Delta variant ups herd immunity threshold, 80%+ need antibodies: Study

Herd immunity is reached by highly effective vaccines that can stop transmission, but it has been complicated in the case of the coronavirus Sars-Cov-2 due to mutations and waning immunity
There is another instance when herd immunity can collapse -- that is when the mutation makes the virus more resistant to immunity from an infection with an older variant.(PTI)
There is another instance when herd immunity can collapse -- that is when the mutation makes the virus more resistant to immunity from an infection with an older variant.(PTI)
Published on Oct 19, 2021 11:37 PM IST
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The Delta variant has meant that close to 80-90% of the population needs to be vaccinated or have had a previous infection (and thus antibodies) in order for a protective wall of population immunity to be strong enough to slow down the virus, researchers from two premier Delhi institute have said, citing serosurveillance data from before the April-May wave of infections in Delhi and the outbreak that happened despite it.

Herd immunity is reached by highly effective vaccines that can stop transmission, but it has been complicated in the case of the coronavirus Sars-Cov-2 due to mutations and waning immunity. The mutations in the Delta variant made it significantly more transmissible -- by some estimates, more than twice when compared to the virus that was first found in Wuhan.

With that virus, which was estimated to have a basic reproduction number (the number of people the virus can spread to on average, also known as R-nought or R0) was between 2 and 3, and the herd immunity threshold was considered by 60-70%. Now, according to a pre-print study by researchers from Maulana Azad Medical College, Institute of Liver and Biliary Sciences, and the Delhi government health department, this threshold may be 80-90%.

The research refers to Delhi’s January round of sero-surveillance to show that despite 56.13% people testing positive for antibodies, there was a massive wave of Covid-19 with over 28,000 cases reported in a single day at its peak in late April.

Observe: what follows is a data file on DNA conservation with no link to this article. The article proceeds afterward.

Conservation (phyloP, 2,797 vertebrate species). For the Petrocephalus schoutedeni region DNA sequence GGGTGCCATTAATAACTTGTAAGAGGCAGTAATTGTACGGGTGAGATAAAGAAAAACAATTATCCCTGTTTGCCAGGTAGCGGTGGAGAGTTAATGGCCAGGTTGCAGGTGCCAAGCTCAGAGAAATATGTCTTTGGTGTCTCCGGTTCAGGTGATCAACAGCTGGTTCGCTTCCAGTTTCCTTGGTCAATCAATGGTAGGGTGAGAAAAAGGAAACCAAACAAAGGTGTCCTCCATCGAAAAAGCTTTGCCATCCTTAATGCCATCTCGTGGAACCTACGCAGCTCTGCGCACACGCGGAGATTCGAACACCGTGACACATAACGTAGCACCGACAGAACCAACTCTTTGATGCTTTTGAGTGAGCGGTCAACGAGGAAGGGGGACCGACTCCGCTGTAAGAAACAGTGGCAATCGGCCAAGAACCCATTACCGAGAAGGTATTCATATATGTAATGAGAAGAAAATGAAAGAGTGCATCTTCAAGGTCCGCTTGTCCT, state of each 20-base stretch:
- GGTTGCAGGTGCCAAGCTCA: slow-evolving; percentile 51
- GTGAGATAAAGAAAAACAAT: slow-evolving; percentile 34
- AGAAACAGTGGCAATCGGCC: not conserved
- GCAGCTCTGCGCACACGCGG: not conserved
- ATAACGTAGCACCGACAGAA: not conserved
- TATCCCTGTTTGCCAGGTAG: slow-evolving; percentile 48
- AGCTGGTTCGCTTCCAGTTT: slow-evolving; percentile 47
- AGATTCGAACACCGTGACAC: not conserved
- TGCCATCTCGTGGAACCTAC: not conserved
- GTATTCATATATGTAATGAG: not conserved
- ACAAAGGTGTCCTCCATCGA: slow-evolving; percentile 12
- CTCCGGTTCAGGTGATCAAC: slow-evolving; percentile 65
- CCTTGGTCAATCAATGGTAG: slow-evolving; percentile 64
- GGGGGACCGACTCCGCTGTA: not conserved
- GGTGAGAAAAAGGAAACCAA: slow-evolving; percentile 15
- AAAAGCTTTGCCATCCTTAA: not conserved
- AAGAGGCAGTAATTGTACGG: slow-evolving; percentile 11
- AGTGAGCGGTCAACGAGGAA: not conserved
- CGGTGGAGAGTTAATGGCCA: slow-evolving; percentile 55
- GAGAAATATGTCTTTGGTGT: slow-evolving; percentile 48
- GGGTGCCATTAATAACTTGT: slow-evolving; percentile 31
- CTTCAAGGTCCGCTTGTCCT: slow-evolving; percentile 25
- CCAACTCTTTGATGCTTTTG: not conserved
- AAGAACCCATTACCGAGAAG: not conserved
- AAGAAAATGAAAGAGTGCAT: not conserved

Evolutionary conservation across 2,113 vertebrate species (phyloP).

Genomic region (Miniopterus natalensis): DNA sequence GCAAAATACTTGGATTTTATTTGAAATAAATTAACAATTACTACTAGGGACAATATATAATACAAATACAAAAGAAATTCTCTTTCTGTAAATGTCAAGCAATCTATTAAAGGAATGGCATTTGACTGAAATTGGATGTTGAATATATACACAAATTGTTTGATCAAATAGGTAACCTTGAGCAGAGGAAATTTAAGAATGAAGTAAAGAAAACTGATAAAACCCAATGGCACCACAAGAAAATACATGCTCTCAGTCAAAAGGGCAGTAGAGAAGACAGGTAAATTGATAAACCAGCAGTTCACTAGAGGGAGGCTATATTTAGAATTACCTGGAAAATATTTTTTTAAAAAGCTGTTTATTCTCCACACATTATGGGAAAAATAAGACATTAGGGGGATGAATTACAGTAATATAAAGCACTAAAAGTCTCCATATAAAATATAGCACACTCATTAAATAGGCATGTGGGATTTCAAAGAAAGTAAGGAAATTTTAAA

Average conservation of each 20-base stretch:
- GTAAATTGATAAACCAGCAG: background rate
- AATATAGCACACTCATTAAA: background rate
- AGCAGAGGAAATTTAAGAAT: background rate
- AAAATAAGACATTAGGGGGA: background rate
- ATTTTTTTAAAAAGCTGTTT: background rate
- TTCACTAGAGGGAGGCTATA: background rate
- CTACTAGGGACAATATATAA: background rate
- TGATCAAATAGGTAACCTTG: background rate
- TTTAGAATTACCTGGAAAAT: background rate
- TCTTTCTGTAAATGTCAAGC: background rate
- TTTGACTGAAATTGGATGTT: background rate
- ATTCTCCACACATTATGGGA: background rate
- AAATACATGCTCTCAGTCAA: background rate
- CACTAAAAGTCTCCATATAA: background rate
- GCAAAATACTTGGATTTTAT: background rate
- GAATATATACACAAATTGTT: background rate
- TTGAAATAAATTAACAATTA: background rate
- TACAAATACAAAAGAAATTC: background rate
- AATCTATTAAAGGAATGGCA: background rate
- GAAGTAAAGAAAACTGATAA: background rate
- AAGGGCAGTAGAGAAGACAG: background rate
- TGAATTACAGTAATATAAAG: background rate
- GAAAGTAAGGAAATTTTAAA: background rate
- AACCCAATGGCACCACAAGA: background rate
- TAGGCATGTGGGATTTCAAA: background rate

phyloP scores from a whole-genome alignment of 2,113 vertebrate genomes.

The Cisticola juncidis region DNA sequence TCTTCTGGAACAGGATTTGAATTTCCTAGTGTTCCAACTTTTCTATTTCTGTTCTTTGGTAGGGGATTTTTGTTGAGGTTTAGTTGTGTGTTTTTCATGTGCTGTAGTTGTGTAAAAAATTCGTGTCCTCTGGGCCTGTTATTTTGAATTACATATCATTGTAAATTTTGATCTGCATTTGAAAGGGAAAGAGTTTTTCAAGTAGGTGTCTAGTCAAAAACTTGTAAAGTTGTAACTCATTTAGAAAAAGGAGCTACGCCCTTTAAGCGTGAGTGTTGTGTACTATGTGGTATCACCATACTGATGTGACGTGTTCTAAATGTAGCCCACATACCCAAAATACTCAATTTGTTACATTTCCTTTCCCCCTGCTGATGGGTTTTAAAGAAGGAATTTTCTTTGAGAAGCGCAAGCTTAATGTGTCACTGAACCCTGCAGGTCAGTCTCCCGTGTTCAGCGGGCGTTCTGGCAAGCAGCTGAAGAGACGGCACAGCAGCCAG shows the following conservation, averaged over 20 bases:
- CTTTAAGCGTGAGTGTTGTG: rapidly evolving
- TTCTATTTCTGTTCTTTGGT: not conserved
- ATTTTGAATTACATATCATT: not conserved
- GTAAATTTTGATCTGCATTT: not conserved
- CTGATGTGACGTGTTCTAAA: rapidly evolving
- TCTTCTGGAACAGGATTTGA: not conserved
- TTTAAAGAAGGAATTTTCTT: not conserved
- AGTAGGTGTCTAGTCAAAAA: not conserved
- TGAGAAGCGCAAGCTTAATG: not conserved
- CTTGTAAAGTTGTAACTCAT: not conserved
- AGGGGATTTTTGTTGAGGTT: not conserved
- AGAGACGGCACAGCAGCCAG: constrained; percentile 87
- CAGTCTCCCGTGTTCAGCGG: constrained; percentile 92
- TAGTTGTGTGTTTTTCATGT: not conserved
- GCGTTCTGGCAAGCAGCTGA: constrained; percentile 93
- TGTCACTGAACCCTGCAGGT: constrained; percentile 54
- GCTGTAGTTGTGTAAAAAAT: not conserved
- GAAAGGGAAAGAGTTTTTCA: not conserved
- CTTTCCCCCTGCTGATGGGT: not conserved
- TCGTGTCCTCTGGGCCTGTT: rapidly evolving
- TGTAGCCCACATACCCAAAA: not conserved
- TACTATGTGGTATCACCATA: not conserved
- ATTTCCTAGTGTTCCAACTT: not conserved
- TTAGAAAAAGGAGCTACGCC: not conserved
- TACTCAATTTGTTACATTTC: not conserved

“The antibody seroprevalence in January showed a more than two-times increase, coinciding with a rapid decline in the test positivity rate and the daily new incident cases suggestive of high population-level immunity. The high seroprevalence through natural infection was insufficient to achieve herd immunity and avert the second wave of the pandemic in Delhi,” the study says.

There is another instance when herd immunity can collapse -- that is when the mutation makes the virus more resistant to immunity from an infection with an older variant. A surge in cases despite high sero-positivity was previously reported from Manaus in Brazil, where the Gamma variant (P.1) that can significantly evade immune was identified.

“Rapid Covid-19 vaccination with the highest possible coverage remains the most feasible means of combating and ending the Covid-19 pandemic,” even though a previous infection provides higher and longer term immunity,” according to the paper.

The researchers also suggest that serial sero-surveys be continued to monitor the waning population levels of antibodies. Genetic sequencing is also needed to keep an eye out for variants that may be more effective in evading immunity, according to the study.

Dr Nandini Sharma, first author of the study and professor of community medicine at Maulana Azad Medical College, said, “In the study we assumed the R0 of the virus to be 2 and showed that to prevent a huge surge in infections, hospitalisations, and deaths we need 80 to 90% of the population to be sero-positive either through infection of vaccination. The data is from January when we did not anticipate a second wave due to delta whose R0 is much more.”

She said, “Now, we are unlikely to have an outbreak of delta. But the cases might go up if a new variant emerges that is more infectious and can evade the immunity.”

There is a need to continue following Covid-19 appropriate behaviour and preventing large gatherings for the time being, she said.

Dr Ekta Gupta, professor of virology at the Institute of Liver and Biliary Sciences said, “The number of cases have gone down in Delhi because of the high levels of exposure in April and May along with a good pace of vaccination. This, despite people not following Covid-19 appropriate behaviour – this is clear from the fact that we are seeing other respiratory diseases like flu in Delhi again, which had reduced because of masking.”

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  • ABOUT THE AUTHOR

    Anonna Dutt is a health reporter at Hindustan Times. She reports on Delhi government’s health policies, hospitals in Delhi, and health-related feature stories.

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